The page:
The Original Bond Cars

1959 Bond Minicar Mark F
1959 Bond Minicar.  Image via Wikipedia

When you hear the words ‘Bond car’ you immediately think of sports cars kitted out with everything from Stinger missiles to ejector seats…but, in reality, the original Bond cars were something very different.

Founded by Lawrie Bond in Preston, UK in 1948 Bond Cars Limited were renowned for making economical three-wheel family cars.

The first of these produced was the Bond Minicar Mark A, a four-seat family car that was powered by a front mounted, 122 or 197cc, single-cylinder, two-stroke Villiers engine. As you can see from the posters, it was cheap on gas, tax and insurance!

As this was effectively a motorcycle engine the car could be driven on a motorcycle license. The downside of this was that the car had no reverse gear but, as the engine, gearbox and front wheel were mounted as a single unit, the car could turn a full circle within it’s own length by turning the steering wheel up to 90 degrees either side of the straight-ahead position.

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Van, estate and convertible variations were also available and the last version ever made, the Mark G, rolled off the production line in 1966.

The Minicar was then superseded by the Bond 875, a much more powerful three-wheeler, relatively speaking,  that was powered by a rear mounted, 875cc four-cylinder four stroke engine.

In 1970 Bond Cars Limited were bought out by Reliant, another British company famed for their three-wheelers, who commissioned Tom Karen of Ogle Design to come up with a prototype for a fun sports car.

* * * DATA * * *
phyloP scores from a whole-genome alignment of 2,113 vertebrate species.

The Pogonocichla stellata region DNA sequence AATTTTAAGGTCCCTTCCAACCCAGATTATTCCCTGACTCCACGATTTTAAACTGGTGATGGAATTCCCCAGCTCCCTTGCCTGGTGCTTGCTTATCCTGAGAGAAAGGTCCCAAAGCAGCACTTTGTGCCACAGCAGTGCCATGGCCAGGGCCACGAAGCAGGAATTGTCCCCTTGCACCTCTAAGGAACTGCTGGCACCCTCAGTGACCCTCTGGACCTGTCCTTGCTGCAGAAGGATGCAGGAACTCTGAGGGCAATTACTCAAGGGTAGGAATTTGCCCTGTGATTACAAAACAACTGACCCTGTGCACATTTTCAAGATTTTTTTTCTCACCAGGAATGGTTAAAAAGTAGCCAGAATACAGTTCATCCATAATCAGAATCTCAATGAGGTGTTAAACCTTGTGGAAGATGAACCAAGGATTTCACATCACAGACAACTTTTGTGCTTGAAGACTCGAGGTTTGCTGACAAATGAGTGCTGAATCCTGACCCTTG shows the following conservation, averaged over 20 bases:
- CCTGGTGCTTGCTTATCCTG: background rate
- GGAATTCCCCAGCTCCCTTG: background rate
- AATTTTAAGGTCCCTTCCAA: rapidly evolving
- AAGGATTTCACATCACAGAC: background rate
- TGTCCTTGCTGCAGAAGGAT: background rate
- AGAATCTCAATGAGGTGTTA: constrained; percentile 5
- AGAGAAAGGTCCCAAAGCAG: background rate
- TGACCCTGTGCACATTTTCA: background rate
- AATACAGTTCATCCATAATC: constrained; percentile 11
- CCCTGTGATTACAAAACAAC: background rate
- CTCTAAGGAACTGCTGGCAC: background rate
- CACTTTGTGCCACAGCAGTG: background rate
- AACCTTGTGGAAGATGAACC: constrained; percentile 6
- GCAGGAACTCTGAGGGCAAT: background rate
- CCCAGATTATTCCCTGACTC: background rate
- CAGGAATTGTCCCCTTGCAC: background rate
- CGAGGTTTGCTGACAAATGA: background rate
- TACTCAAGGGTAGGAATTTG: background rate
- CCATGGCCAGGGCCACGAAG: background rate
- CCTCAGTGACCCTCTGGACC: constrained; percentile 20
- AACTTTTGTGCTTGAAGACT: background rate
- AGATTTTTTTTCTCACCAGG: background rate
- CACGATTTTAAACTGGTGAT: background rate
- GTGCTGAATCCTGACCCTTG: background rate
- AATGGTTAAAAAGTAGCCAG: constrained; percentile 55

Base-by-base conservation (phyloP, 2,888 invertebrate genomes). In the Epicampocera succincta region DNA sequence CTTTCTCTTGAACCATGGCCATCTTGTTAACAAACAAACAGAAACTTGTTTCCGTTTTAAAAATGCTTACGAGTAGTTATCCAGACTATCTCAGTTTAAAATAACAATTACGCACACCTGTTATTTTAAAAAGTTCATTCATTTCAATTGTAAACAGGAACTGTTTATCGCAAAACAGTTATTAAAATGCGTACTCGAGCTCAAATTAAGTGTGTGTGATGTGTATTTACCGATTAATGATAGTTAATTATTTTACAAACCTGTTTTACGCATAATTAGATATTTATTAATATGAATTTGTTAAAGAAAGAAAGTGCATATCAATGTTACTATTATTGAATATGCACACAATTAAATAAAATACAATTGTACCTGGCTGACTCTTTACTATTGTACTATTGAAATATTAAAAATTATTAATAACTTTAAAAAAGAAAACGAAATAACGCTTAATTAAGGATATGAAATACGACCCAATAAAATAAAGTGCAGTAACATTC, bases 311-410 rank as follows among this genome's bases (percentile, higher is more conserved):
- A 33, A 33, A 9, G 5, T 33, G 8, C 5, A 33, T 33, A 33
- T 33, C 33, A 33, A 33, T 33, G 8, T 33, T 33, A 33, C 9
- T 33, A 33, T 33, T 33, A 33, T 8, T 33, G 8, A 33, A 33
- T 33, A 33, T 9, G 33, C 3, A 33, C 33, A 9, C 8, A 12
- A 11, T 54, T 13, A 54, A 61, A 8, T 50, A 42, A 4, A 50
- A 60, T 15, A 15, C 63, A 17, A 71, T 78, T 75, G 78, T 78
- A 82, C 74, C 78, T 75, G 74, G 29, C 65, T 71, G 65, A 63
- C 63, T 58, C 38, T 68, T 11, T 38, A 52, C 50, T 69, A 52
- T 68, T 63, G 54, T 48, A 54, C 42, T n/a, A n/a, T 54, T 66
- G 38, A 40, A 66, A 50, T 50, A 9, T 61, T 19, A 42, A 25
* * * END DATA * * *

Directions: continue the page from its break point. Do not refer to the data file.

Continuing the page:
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A two-seat, three-wheeled sports car, the Bond Bug  ran on a front mounted 700 cc Reliant light-alloy four cylinder engine and it’s design and color could not have come from any decade other than the 1970s!

One final note, designer Tom Karen was also the man that designed the Land Speeder for 1977’s Star Wars movie…the comparisons are there for all to see!

2 Responses to “The Original Bond Cars”

  1. Jeremy says:

    Thanks for posting the Bond Bug. I love seeing odd classics like this. I wonder what this thing would be worth? And, I wonder how that front axle held up. I’ll be back again.

  2. Ray says:

    I owned 2 of these in the early 70s and I seem to remember a white metal bush at one end of the trailing arm being a constant source of trouble. The shoulders weren’t robust enough to let them be driven in with a hammer and a drift, but who had a press in the garage in those days?

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